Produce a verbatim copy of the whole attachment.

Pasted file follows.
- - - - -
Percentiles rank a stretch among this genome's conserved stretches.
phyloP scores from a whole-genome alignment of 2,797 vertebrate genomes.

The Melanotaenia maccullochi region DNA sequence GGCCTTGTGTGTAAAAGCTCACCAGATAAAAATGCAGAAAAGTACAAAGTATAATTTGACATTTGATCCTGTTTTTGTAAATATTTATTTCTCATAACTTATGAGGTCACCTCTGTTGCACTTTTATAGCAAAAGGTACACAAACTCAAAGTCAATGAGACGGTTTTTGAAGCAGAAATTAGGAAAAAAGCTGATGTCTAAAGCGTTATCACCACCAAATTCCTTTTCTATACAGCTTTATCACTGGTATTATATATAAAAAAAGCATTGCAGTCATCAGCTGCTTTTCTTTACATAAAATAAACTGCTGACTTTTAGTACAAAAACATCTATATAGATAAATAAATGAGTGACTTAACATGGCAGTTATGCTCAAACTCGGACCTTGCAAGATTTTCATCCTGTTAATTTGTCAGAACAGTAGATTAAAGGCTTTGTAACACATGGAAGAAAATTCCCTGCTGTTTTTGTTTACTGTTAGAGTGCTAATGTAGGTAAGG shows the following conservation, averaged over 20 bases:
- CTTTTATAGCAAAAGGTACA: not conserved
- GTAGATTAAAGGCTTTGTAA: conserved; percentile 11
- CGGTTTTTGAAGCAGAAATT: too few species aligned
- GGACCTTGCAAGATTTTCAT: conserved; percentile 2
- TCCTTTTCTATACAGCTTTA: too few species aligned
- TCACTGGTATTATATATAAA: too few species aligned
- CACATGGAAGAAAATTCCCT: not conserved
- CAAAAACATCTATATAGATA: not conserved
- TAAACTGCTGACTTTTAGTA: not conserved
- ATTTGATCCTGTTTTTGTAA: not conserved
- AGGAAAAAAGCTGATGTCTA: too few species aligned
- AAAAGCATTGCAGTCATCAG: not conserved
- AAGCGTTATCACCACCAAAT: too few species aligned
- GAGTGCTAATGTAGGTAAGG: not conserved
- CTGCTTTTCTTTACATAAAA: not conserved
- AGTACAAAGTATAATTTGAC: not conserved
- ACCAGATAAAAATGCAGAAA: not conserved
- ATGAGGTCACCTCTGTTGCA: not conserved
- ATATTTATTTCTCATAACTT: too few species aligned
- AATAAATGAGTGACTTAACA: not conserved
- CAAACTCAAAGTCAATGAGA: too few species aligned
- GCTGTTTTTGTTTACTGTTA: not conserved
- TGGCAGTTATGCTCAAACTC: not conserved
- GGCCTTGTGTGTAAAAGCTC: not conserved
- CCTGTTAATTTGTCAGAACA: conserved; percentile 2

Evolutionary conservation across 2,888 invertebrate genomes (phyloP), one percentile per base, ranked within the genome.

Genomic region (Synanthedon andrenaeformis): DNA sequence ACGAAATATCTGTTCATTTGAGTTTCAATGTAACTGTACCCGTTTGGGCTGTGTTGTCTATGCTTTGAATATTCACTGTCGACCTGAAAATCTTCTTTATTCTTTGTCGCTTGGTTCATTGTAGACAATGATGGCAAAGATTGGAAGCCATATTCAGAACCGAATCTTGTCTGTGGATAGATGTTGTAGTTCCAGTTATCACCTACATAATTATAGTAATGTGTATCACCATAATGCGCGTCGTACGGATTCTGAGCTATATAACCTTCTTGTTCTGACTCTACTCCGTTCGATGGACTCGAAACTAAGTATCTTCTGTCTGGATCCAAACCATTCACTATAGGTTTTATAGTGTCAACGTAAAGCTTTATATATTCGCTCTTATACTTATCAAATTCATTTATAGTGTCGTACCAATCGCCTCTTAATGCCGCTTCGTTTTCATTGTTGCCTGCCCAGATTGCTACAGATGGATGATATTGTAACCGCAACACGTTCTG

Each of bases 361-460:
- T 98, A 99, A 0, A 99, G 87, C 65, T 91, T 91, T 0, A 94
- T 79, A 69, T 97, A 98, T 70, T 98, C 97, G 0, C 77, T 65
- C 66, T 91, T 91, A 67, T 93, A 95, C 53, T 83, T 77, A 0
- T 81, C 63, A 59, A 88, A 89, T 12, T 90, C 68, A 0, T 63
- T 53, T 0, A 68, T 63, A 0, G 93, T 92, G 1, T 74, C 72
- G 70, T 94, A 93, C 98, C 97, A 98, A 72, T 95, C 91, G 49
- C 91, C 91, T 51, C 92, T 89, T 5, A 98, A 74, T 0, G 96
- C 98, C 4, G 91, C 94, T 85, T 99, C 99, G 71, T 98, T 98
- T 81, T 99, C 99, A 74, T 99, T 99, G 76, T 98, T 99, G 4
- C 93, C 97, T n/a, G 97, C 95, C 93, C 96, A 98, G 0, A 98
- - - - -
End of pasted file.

Percentiles rank a stretch among this genome's conserved stretches.
phyloP scores from a whole-genome alignment of 2,797 vertebrate genomes.

The Melanotaenia maccullochi region DNA sequence GGCCTTGTGTGTAAAAGCTCACCAGATAAAAATGCAGAAAAGTACAAAGTATAATTTGACATTTGATCCTGTTTTTGTAAATATTTATTTCTCATAACTTATGAGGTCACCTCTGTTGCACTTTTATAGCAAAAGGTACACAAACTCAAAGTCAATGAGACGGTTTTTGAAGCAGAAATTAGGAAAAAAGCTGATGTCTAAAGCGTTATCACCACCAAATTCCTTTTCTATACAGCTTTATCACTGGTATTATATATAAAAAAAGCATTGCAGTCATCAGCTGCTTTTCTTTACATAAAATAAACTGCTGACTTTTAGTACAAAAACATCTATATAGATAAATAAATGAGTGACTTAACATGGCAGTTATGCTCAAACTCGGACCTTGCAAGATTTTCATCCTGTTAATTTGTCAGAACAGTAGATTAAAGGCTTTGTAACACATGGAAGAAAATTCCCTGCTGTTTTTGTTTACTGTTAGAGTGCTAATGTAGGTAAGG shows the following conservation, averaged over 20 bases:
- CTTTTATAGCAAAAGGTACA: not conserved
- GTAGATTAAAGGCTTTGTAA: conserved; percentile 11
- CGGTTTTTGAAGCAGAAATT: too few species aligned
- GGACCTTGCAAGATTTTCAT: conserved; percentile 2
- TCCTTTTCTATACAGCTTTA: too few species aligned
- TCACTGGTATTATATATAAA: too few species aligned
- CACATGGAAGAAAATTCCCT: not conserved
- CAAAAACATCTATATAGATA: not conserved
- TAAACTGCTGACTTTTAGTA: not conserved
- ATTTGATCCTGTTTTTGTAA: not conserved
- AGGAAAAAAGCTGATGTCTA: too few species aligned
- AAAAGCATTGCAGTCATCAG: not conserved
- AAGCGTTATCACCACCAAAT: too few species aligned
- GAGTGCTAATGTAGGTAAGG: not conserved
- CTGCTTTTCTTTACATAAAA: not conserved
- AGTACAAAGTATAATTTGAC: not conserved
- ACCAGATAAAAATGCAGAAA: not conserved
- ATGAGGTCACCTCTGTTGCA: not conserved
- ATATTTATTTCTCATAACTT: too few species aligned
- AATAAATGAGTGACTTAACA: not conserved
- CAAACTCAAAGTCAATGAGA: too few species aligned
- GCTGTTTTTGTTTACTGTTA: not conserved
- TGGCAGTTATGCTCAAACTC: not conserved
- GGCCTTGTGTGTAAAAGCTC: not conserved
- CCTGTTAATTTGTCAGAACA: conserved; percentile 2

Evolutionary conservation across 2,888 invertebrate genomes (phyloP), one percentile per base, ranked within the genome.

Genomic region (Synanthedon andrenaeformis): DNA sequence ACGAAATATCTGTTCATTTGAGTTTCAATGTAACTGTACCCGTTTGGGCTGTGTTGTCTATGCTTTGAATATTCACTGTCGACCTGAAAATCTTCTTTATTCTTTGTCGCTTGGTTCATTGTAGACAATGATGGCAAAGATTGGAAGCCATATTCAGAACCGAATCTTGTCTGTGGATAGATGTTGTAGTTCCAGTTATCACCTACATAATTATAGTAATGTGTATCACCATAATGCGCGTCGTACGGATTCTGAGCTATATAACCTTCTTGTTCTGACTCTACTCCGTTCGATGGACTCGAAACTAAGTATCTTCTGTCTGGATCCAAACCATTCACTATAGGTTTTATAGTGTCAACGTAAAGCTTTATATATTCGCTCTTATACTTATCAAATTCATTTATAGTGTCGTACCAATCGCCTCTTAATGCCGCTTCGTTTTCATTGTTGCCTGCCCAGATTGCTACAGATGGATGATATTGTAACCGCAACACGTTCTG

Each of bases 361-460:
- T 98, A 99, A 0, A 99, G 87, C 65, T 91, T 91, T 0, A 94
- T 79, A 69, T 97, A 98, T 70, T 98, C 97, G 0, C 77, T 65
- C 66, T 91, T 91, A 67, T 93, A 95, C 53, T 83, T 77, A 0
- T 81, C 63, A 59, A 88, A 89, T 12, T 90, C 68, A 0, T 63
- T 53, T 0, A 68, T 63, A 0, G 93, T 92, G 1, T 74, C 72
- G 70, T 94, A 93, C 98, C 97, A 98, A 72, T 95, C 91, G 49
- C 91, C 91, T 51, C 92, T 89, T 5, A 98, A 74, T 0, G 96
- C 98, C 4, G 91, C 94, T 85, T 99, C 99, G 71, T 98, T 98
- T 81, T 99, C 99, A 74, T 99, T 99, G 76, T 98, T 99, G 4
- C 93, C 97, T n/a, G 97, C 95, C 93, C 96, A 98, G 0, A 98